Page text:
The four quantum numbers for an atom refer to the state of the valence or outermost electron.

The four numbers are:

#n# is the distance of the electron from the nucleus, and can be #1, 2, 3, 4# etc,

#l# is the shape of the orbital of the electron, from #0# to #n-1#

#m_l# is the orientation of the orbital, ranging from #-l# to #+l#, and

#m_s# is the spin property of the electron, either #+1/2# or #-1/2#

For a potassium atom, the electron configuration is #1s^2 2s^2 2p^6 3s^2 3p^6 4s^1#, which means that #n = 4#.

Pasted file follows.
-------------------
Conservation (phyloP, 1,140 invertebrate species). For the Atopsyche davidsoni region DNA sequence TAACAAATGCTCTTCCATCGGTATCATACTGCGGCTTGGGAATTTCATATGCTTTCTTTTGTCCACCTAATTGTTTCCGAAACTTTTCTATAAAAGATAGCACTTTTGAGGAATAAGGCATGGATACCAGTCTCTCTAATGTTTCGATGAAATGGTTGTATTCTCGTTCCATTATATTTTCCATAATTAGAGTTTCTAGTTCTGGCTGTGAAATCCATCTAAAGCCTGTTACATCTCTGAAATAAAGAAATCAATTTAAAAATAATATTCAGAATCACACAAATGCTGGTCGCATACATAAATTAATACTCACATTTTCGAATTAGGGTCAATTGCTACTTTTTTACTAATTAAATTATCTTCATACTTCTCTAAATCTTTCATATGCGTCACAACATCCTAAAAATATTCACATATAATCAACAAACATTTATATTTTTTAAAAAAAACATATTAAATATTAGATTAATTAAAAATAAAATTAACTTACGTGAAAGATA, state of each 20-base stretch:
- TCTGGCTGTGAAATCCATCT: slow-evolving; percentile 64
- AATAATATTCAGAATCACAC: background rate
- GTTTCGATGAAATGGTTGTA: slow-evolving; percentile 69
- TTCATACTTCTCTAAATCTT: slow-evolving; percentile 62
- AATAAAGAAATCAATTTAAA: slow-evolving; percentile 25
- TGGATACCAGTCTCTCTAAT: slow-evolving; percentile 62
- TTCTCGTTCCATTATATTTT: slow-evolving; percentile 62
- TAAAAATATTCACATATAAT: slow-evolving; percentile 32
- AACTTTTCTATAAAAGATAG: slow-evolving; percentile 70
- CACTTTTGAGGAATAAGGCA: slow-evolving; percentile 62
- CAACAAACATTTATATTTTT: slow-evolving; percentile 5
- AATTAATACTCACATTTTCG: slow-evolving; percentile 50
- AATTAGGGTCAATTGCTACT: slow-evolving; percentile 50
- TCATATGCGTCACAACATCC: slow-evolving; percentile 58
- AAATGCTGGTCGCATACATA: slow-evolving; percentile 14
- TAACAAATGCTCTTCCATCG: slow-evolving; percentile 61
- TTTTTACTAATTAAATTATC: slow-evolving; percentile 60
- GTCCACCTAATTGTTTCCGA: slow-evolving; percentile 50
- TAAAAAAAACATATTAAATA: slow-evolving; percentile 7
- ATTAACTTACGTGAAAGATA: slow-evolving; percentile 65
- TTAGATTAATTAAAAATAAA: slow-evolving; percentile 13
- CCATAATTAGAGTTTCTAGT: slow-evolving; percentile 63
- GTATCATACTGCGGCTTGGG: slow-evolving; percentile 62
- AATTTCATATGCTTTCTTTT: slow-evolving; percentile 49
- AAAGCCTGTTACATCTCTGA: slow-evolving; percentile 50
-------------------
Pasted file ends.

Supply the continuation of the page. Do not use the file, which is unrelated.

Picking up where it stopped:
It also means that, since the outermost electron is in an #s# orbital, #l = 0#.

#m_l# can range from #-l# to #+l#, but if #l = 0# because it is an #s# orbital, then #m_l# must be #0#, too.

#m_s# can be either #+1/2# or #-1/2#, depending on the spin of the electron, it doesn't particularly matter in this case.

Therefore, the full set of quantum numbers for a #K# atom is #4, 0, 0, +-1/2#